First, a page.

Note that by default, Grails 3 application has a web design that we can use. The files shown above are for the built-in web design. We can change those to apply your own designs. But for those who are in a hurry (e.g. demo or simple school project), then there is no problem leaving the default design as is.
Conf folder
The conf folder is where the configuration files resides.
  • resources.groovy - Grails sits on top of the Spring framework. If we wish to define additional Spring objects, we can put it here. In my personal projects, I usually don't put anything here.
  • application.yml - This is the main configuration file and most of the settings goes here. The most common is the database config: Other config also goes here, even those coming from plugins are configured here also.
  • logback.groovy - This is the configuration file for logging.
Controllers folder
The controllers folder contains controller classes. If we need to create controllers, the corresponding classes generated will go here:

By default, UrlMappings.groovy is also created in this folder. This is the file where we can control how requests, depending on url format, direct to which controller or resource.

The default contents of UrlMappings.groovy is usually good as is without modification. But I will discuss later how to use this for custom purposes.
i8n folder
This is the folder that contains resources for translation. By default, lookups to messages are searched in messages.properties. But when users of your application has chosen a different locale, then lookups will automatically search the appropriate file. E.g. messages_ja.properties for Japanese.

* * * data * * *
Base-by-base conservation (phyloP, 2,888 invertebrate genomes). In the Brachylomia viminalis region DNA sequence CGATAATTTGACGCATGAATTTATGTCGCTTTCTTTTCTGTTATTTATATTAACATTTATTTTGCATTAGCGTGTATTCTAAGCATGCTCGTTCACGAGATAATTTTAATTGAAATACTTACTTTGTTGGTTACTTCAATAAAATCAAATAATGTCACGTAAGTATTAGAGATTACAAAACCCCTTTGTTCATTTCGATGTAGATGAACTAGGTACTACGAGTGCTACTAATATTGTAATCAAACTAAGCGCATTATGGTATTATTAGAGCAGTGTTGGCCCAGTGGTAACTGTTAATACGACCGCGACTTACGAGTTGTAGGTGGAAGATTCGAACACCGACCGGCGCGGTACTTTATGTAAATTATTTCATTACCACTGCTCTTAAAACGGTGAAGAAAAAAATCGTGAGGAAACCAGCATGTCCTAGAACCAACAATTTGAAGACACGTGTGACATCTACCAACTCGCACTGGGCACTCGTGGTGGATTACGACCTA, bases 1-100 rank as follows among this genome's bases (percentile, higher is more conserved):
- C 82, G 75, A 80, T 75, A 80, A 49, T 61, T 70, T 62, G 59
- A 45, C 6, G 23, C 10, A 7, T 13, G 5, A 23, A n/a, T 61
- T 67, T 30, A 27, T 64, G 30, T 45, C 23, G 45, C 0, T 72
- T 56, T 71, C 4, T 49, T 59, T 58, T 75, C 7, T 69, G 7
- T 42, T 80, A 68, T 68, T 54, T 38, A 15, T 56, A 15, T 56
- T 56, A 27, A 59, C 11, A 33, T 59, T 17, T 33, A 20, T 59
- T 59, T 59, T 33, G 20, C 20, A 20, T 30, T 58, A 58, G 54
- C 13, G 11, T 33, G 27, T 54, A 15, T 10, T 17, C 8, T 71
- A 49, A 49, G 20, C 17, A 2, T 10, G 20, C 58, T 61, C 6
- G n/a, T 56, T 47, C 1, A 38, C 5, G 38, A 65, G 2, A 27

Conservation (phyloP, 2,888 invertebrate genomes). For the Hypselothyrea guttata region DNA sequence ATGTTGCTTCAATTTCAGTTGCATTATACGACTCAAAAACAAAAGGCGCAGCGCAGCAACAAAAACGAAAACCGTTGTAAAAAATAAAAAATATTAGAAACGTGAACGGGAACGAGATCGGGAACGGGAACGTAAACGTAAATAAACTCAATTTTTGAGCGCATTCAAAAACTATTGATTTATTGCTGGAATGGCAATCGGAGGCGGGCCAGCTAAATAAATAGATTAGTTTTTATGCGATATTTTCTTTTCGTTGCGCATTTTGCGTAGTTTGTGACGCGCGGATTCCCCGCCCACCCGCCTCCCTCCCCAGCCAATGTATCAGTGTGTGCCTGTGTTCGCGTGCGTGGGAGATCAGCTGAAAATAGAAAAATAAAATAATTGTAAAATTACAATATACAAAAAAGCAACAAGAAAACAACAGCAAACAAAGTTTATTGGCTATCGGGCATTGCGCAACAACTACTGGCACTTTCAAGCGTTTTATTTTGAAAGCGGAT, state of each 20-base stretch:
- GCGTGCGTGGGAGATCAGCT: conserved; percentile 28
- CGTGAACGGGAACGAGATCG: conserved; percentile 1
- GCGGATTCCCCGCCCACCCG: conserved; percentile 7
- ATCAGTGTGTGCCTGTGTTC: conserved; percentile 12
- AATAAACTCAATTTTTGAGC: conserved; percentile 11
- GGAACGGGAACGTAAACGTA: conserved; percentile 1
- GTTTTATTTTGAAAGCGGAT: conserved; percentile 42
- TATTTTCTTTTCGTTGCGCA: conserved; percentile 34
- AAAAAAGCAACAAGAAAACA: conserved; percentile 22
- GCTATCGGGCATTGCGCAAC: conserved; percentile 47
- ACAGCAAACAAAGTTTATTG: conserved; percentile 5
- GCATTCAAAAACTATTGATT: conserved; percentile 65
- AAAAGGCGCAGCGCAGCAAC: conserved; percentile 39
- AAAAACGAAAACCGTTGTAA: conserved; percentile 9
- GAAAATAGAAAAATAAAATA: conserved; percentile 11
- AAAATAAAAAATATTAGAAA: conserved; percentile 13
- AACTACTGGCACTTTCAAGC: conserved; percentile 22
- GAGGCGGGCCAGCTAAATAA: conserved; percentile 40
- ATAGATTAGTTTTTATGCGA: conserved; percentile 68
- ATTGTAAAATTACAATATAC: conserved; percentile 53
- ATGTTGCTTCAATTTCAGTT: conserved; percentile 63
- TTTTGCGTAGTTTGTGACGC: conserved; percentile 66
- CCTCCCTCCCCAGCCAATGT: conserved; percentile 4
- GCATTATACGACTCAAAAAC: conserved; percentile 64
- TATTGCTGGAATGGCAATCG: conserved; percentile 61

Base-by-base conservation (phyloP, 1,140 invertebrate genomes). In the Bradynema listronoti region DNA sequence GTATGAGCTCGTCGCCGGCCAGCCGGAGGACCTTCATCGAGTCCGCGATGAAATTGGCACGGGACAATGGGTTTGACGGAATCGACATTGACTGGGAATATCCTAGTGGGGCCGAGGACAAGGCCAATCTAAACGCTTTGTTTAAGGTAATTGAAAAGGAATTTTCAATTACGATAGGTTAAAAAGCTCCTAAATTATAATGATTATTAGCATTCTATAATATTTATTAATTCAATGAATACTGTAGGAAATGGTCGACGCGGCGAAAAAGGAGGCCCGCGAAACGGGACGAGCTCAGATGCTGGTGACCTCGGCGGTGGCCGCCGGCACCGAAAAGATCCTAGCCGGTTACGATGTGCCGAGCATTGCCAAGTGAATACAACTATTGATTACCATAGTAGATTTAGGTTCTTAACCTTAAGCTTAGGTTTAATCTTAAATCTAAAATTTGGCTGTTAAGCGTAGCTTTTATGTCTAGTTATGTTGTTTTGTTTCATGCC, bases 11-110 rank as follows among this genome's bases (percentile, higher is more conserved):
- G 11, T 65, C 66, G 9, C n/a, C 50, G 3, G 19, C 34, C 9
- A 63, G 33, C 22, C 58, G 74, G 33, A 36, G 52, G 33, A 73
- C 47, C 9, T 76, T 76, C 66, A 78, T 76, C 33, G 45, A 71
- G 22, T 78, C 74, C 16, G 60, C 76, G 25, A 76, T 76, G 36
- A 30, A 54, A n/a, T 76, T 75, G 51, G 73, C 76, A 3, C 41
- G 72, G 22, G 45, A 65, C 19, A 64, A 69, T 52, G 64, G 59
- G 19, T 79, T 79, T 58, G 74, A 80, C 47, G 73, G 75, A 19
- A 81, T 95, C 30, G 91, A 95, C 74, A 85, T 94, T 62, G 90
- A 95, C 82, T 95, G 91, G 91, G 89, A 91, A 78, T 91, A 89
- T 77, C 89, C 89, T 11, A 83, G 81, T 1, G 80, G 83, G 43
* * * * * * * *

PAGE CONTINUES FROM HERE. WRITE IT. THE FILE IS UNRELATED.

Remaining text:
I purposedly removed some of the i8n files to make the screenshot more concise. But by default, Grails 3 creates 17 resources corresponding to 17 different locales.
Init folder
This contains files related to when your application is launched. Application.groovy is a convenience class that we can use inside an IDE to launch our Grails 3 application. Because IDE's usually has a way to run a program that has a main static method. Hence this class is provided to launch our application via main method.

Bootstrap.groovy is where we can put initialization code when our Grails application starts up. For example, we can place code here to insert background data to the database that our web application will expect to be there. We can use GORM code here as GORM is already loaded when this is invoked.

Views folder
The views folder contains GSP files. This is the equivalent of Java's JSP files in Grails framework. This is where we put HTML related code to be rendered and shown to users.

Each controller (E.g. HelloController.groovy) will have a corresponding folder with the same name (without the controller suffix and the first letter is not capitalized). There is a special folder named layouts where templates are placed.